Goodness and Infinity: The Meaning of Death and Life in al-Māturīdī and al-Dabūsī’s Metaphysics

Kader 18 (2):470-487 (2020)
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This article aims to analyze the views of two pioneering Ḥanafī scholars, Abū Manṣūr al- Māturīdī and Abū Zayd al-Dabūsī, on the meaning of death and life in terms of their general doctrine of religion. In the first part, the general framework of Māturīdī and Dabūsī’s evidentialist conception of religion are drawn. In the second part, Māturīdī's views on the meaning of death and life and are explored. In the third part, the views of Abū Zayd al-Dabūsī on the meaning of death and life, who establishes a striking connection between the divine order and existence, divine prohibition and non-existence, are examined, and a general evaluation is offered in the last section. Al-Māturīdī proposed a very original and systematic example of doing philosophy of religion, which still promising for the modern problems of the field, by opening the phenomenon of religion itself to discussion, and analyzing the nature and elements of religion. Māturīdī aims to place the problems on a universal and theoretical basis and to present a holistic, metaphysical understanding while discussing specific and particular issues in religion. Just as there are main notes in classical Western music that repeat throughout the symphony in baroque style, there are universal principles in al-Māturīdī’s metaphysics that cut all particular debates vertically. The basic principle of the al-Māturīdī’s metaphysics is based on this idea: God is a wise being, he does not do anything wise. Accordingly, it is absurd to create something to destroy; God did not create man to perish. The love of life and the fear of death are the deepest existential problems facing man as a finite being that goes towards death. Religion can be regarded as a powerful alternative to other worldviews to the extent that it provides a reasonable explanation for man’s deep concern about finitude. For al-Māturīdī, neither pessimistic understandings that emphasize only the fear of death nor hedonistic understandings that ignore death offer a reasonable solution. God created death as something that people fear the most and avoid, and life as something they love and desire. The testing of man is about being between the fear of death and the desire to live in the world. According to al-Māturīdī, this dilemma that man is facing also shows him the way out. If people do good and useful deeds because of their love for life, and avoid nonsense and ugly deeds because of their afraid of death, they can make their life eternal with their own efforts and escape from eternal/permanent death. The other Hanafī thinker, a philosopher of law Abū Zayd al-Dabūsī’s views on the meaning of death and life are parallel to Māturīdī's. According to al-Dabūsī, to test man, what God has placed in human nature is not only the soul and reason but also the spirit (al-nafs) and whim (al-hawa). While the spirit and whim invites man to the temporary by ignorance, it calls the soul and reason to the permanent by knowledge. The test for human beings is to choose between the temporary and the eternal life. For al-Dabūsī, man’s saving himself from falling into nothingness and gaining the eternal life depends on his use of reason. In other words, the reason binds human beings to life, and the whim leads them to nothingness. Drawing a parallel between reasoning and existence, ignorance and absence, Dabūsī defines the terms divine command and divine prohibition in a very original way. For him, the divine command is the things that must exist, and the divine prohibition is the things that must not exist. If the man helps exist the things that God wills to exist, he can make his own existence eternal. If the man helps exist the things that God does not will to exist, he puts himself into nothingness. Lastly, both for al-Māturīdī and al-Dabūsī, life is a divine grace bestowed on human being to gain eternal life through the good deeds he does at any moment. In short, reason is necessary in religion because its use is a preference of existence to non-existence. This metaphysical system, which sees goodness as a bridge from this finite world to heaven and eternity and makes a connection between faith and deeds on the ontological and ethical level is the essence of the worldview of the Hanafī-Māturīdī tradition.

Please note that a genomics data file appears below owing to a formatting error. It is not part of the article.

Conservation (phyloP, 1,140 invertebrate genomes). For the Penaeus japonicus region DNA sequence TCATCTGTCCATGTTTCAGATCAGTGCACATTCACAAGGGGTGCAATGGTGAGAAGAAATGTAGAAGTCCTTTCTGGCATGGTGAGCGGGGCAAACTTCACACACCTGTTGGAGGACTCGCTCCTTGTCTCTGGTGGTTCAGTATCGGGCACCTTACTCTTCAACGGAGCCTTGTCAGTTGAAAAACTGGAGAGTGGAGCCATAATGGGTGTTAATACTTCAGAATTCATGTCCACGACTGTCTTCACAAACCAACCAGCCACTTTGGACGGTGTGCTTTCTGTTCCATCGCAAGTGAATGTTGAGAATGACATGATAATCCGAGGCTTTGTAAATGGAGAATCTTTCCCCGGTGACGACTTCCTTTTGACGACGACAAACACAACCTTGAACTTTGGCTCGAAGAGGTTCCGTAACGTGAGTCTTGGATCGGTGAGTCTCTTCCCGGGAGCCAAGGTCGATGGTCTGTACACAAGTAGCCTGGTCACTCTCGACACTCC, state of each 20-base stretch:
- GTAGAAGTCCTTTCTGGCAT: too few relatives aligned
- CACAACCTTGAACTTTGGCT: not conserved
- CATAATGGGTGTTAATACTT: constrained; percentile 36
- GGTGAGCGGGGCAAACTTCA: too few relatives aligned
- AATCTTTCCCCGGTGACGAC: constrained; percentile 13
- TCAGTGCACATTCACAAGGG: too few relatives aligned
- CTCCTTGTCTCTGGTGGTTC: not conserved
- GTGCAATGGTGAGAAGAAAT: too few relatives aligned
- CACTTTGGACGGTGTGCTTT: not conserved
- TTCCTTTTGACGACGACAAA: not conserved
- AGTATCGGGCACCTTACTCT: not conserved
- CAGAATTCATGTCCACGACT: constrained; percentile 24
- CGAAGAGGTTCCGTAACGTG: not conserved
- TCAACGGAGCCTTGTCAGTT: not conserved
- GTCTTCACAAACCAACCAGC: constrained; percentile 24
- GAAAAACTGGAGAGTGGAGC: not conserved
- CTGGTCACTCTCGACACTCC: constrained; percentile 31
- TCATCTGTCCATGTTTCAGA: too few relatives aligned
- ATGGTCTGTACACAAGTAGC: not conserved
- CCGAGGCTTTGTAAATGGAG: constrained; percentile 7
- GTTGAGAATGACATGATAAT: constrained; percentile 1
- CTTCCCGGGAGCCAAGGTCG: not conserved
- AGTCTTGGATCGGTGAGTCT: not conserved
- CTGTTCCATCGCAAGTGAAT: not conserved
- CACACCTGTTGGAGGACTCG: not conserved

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An Evaluation of Epicurus and Lukretius' Perceptions of Death and Non-Existence.Mustafa Çakmak - 2018 - Beytulhikme An International Journal of Philosophy 8 (1):357-376.

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